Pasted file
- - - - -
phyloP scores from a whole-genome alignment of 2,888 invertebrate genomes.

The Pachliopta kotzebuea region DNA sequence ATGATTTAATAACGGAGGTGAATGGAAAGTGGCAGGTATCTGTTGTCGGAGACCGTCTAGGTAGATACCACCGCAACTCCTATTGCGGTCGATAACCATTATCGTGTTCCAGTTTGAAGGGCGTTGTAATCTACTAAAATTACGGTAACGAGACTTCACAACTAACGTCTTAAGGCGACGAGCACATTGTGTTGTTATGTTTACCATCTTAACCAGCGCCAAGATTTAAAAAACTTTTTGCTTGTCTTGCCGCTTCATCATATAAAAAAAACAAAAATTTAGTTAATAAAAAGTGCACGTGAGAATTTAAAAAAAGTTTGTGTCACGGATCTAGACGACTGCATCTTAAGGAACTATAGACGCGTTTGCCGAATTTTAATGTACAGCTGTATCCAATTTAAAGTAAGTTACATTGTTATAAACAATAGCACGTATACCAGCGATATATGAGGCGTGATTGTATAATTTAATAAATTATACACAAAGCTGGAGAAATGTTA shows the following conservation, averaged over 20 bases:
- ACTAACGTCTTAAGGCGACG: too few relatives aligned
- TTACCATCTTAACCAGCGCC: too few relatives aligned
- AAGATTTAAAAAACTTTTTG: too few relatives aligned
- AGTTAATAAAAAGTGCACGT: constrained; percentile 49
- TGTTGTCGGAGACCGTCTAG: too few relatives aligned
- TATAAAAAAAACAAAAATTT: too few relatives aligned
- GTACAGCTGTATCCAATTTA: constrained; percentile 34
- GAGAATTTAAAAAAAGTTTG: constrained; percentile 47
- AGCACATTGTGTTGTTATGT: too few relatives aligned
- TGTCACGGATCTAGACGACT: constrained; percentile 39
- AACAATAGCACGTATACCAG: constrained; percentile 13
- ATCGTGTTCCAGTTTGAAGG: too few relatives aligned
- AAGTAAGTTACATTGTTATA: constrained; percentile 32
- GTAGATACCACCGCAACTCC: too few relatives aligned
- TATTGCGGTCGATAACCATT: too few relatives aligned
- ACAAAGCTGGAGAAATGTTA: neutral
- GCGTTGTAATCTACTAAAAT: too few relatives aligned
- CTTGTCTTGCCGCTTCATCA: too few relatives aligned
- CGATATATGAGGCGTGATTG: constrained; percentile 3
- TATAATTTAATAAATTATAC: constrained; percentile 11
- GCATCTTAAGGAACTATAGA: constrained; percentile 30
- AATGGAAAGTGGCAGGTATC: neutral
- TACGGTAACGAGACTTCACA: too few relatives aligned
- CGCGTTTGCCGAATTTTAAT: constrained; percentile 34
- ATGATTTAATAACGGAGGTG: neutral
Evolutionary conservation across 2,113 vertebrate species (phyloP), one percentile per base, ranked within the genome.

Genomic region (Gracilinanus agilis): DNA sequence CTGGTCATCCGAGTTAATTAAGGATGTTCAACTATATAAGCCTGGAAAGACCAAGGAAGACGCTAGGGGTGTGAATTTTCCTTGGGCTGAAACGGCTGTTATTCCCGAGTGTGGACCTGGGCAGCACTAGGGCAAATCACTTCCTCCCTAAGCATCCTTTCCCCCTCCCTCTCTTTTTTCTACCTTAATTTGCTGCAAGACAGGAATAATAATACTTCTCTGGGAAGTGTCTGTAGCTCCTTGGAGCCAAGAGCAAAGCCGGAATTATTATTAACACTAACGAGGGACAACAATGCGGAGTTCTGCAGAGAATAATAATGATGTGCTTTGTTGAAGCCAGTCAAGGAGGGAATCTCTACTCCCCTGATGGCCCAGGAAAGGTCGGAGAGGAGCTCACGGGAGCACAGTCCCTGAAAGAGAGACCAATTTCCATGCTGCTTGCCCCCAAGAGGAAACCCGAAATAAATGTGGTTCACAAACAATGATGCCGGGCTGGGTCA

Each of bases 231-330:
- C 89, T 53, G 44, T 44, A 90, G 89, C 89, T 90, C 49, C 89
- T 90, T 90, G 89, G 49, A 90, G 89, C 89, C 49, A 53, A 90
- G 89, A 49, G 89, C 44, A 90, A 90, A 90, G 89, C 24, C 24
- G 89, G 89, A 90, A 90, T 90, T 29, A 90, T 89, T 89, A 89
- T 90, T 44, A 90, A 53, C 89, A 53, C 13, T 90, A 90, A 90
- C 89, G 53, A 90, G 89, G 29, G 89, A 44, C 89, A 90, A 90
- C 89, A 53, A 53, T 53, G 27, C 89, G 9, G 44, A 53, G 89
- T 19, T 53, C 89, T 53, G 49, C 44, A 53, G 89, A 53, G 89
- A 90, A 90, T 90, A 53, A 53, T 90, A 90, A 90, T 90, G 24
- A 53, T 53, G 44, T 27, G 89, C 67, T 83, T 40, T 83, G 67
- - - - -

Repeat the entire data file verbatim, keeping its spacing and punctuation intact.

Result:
phyloP scores from a whole-genome alignment of 2,888 invertebrate genomes.

The Pachliopta kotzebuea region DNA sequence ATGATTTAATAACGGAGGTGAATGGAAAGTGGCAGGTATCTGTTGTCGGAGACCGTCTAGGTAGATACCACCGCAACTCCTATTGCGGTCGATAACCATTATCGTGTTCCAGTTTGAAGGGCGTTGTAATCTACTAAAATTACGGTAACGAGACTTCACAACTAACGTCTTAAGGCGACGAGCACATTGTGTTGTTATGTTTACCATCTTAACCAGCGCCAAGATTTAAAAAACTTTTTGCTTGTCTTGCCGCTTCATCATATAAAAAAAACAAAAATTTAGTTAATAAAAAGTGCACGTGAGAATTTAAAAAAAGTTTGTGTCACGGATCTAGACGACTGCATCTTAAGGAACTATAGACGCGTTTGCCGAATTTTAATGTACAGCTGTATCCAATTTAAAGTAAGTTACATTGTTATAAACAATAGCACGTATACCAGCGATATATGAGGCGTGATTGTATAATTTAATAAATTATACACAAAGCTGGAGAAATGTTA shows the following conservation, averaged over 20 bases:
- ACTAACGTCTTAAGGCGACG: too few relatives aligned
- TTACCATCTTAACCAGCGCC: too few relatives aligned
- AAGATTTAAAAAACTTTTTG: too few relatives aligned
- AGTTAATAAAAAGTGCACGT: constrained; percentile 49
- TGTTGTCGGAGACCGTCTAG: too few relatives aligned
- TATAAAAAAAACAAAAATTT: too few relatives aligned
- GTACAGCTGTATCCAATTTA: constrained; percentile 34
- GAGAATTTAAAAAAAGTTTG: constrained; percentile 47
- AGCACATTGTGTTGTTATGT: too few relatives aligned
- TGTCACGGATCTAGACGACT: constrained; percentile 39
- AACAATAGCACGTATACCAG: constrained; percentile 13
- ATCGTGTTCCAGTTTGAAGG: too few relatives aligned
- AAGTAAGTTACATTGTTATA: constrained; percentile 32
- GTAGATACCACCGCAACTCC: too few relatives aligned
- TATTGCGGTCGATAACCATT: too few relatives aligned
- ACAAAGCTGGAGAAATGTTA: neutral
- GCGTTGTAATCTACTAAAAT: too few relatives aligned
- CTTGTCTTGCCGCTTCATCA: too few relatives aligned
- CGATATATGAGGCGTGATTG: constrained; percentile 3
- TATAATTTAATAAATTATAC: constrained; percentile 11
- GCATCTTAAGGAACTATAGA: constrained; percentile 30
- AATGGAAAGTGGCAGGTATC: neutral
- TACGGTAACGAGACTTCACA: too few relatives aligned
- CGCGTTTGCCGAATTTTAAT: constrained; percentile 34
- ATGATTTAATAACGGAGGTG: neutral
Evolutionary conservation across 2,113 vertebrate species (phyloP), one percentile per base, ranked within the genome.

Genomic region (Gracilinanus agilis): DNA sequence CTGGTCATCCGAGTTAATTAAGGATGTTCAACTATATAAGCCTGGAAAGACCAAGGAAGACGCTAGGGGTGTGAATTTTCCTTGGGCTGAAACGGCTGTTATTCCCGAGTGTGGACCTGGGCAGCACTAGGGCAAATCACTTCCTCCCTAAGCATCCTTTCCCCCTCCCTCTCTTTTTTCTACCTTAATTTGCTGCAAGACAGGAATAATAATACTTCTCTGGGAAGTGTCTGTAGCTCCTTGGAGCCAAGAGCAAAGCCGGAATTATTATTAACACTAACGAGGGACAACAATGCGGAGTTCTGCAGAGAATAATAATGATGTGCTTTGTTGAAGCCAGTCAAGGAGGGAATCTCTACTCCCCTGATGGCCCAGGAAAGGTCGGAGAGGAGCTCACGGGAGCACAGTCCCTGAAAGAGAGACCAATTTCCATGCTGCTTGCCCCCAAGAGGAAACCCGAAATAAATGTGGTTCACAAACAATGATGCCGGGCTGGGTCA

Each of bases 231-330:
- C 89, T 53, G 44, T 44, A 90, G 89, C 89, T 90, C 49, C 89
- T 90, T 90, G 89, G 49, A 90, G 89, C 89, C 49, A 53, A 90
- G 89, A 49, G 89, C 44, A 90, A 90, A 90, G 89, C 24, C 24
- G 89, G 89, A 90, A 90, T 90, T 29, A 90, T 89, T 89, A 89
- T 90, T 44, A 90, A 53, C 89, A 53, C 13, T 90, A 90, A 90
- C 89, G 53, A 90, G 89, G 29, G 89, A 44, C 89, A 90, A 90
- C 89, A 53, A 53, T 53, G 27, C 89, G 9, G 44, A 53, G 89
- T 19, T 53, C 89, T 53, G 49, C 44, A 53, G 89, A 53, G 89
- A 90, A 90, T 90, A 53, A 53, T 90, A 90, A 90, T 90, G 24
- A 53, T 53, G 44, T 27, G 89, C 67, T 83, T 40, T 83, G 67